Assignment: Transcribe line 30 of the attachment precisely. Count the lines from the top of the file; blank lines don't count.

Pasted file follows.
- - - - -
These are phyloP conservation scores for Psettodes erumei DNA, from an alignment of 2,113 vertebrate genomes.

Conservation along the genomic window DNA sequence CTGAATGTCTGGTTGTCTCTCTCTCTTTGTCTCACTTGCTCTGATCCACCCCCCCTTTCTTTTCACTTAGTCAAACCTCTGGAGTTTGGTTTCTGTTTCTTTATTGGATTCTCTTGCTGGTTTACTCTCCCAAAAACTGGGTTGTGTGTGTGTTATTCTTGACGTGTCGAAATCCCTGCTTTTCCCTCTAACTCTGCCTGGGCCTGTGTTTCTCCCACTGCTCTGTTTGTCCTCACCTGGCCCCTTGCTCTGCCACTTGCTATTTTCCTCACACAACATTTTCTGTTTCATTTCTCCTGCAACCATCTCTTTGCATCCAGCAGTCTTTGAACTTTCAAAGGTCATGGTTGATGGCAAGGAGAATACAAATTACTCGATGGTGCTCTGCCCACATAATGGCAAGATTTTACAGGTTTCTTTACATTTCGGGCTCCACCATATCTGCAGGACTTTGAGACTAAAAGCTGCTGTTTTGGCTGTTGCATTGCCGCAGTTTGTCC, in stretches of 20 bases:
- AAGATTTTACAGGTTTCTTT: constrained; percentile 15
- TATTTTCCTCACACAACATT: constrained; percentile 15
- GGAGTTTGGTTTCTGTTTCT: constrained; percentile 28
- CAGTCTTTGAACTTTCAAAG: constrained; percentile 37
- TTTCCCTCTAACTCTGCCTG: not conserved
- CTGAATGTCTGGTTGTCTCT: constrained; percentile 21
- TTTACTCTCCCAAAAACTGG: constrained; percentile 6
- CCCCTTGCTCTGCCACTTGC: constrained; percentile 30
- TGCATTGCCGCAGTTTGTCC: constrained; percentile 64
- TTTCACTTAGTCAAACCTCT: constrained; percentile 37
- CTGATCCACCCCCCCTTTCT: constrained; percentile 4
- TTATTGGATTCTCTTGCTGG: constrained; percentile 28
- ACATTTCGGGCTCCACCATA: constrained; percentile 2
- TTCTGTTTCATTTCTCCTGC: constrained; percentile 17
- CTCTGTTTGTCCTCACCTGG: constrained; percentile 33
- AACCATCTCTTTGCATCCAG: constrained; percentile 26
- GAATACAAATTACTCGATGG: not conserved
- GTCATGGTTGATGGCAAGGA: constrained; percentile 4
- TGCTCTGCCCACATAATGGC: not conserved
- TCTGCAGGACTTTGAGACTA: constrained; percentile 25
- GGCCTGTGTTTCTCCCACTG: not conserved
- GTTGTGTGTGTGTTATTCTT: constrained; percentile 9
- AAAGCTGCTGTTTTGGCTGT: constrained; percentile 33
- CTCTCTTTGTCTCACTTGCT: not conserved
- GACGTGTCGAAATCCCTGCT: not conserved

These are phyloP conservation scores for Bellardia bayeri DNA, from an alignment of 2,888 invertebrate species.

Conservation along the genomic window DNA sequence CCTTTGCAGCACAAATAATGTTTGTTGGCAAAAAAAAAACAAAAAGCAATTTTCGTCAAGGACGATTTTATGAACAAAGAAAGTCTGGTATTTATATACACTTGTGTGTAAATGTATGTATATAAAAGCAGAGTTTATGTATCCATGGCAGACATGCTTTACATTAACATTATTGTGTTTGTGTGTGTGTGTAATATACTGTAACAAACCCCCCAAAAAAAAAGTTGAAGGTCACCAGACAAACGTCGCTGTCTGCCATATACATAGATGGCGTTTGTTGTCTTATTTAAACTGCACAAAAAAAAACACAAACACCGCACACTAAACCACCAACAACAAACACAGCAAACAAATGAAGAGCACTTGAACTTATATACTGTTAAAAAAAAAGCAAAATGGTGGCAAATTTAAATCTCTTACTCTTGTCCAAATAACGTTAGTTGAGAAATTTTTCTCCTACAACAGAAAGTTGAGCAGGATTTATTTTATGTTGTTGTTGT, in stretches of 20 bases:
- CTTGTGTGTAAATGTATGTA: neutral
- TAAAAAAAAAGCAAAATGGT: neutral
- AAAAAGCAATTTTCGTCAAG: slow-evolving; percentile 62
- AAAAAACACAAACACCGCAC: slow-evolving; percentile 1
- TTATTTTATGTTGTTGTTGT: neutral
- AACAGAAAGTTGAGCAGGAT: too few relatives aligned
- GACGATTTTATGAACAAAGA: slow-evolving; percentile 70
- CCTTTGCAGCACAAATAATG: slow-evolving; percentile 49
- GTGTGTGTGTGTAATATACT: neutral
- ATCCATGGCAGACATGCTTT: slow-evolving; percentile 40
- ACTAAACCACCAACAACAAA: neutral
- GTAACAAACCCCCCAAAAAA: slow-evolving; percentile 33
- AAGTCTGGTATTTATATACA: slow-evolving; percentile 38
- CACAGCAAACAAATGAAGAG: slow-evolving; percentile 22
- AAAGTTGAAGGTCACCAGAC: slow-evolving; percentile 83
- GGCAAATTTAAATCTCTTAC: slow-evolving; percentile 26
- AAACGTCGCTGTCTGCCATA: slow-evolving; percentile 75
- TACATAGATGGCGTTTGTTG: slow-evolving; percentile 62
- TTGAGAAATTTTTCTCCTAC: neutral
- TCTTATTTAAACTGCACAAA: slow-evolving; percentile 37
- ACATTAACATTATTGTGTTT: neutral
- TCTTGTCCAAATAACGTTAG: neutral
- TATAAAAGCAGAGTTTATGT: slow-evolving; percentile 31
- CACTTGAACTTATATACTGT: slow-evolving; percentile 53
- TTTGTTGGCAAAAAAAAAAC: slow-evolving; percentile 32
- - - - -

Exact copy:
- CTTGTGTGTAAATGTATGTA: neutral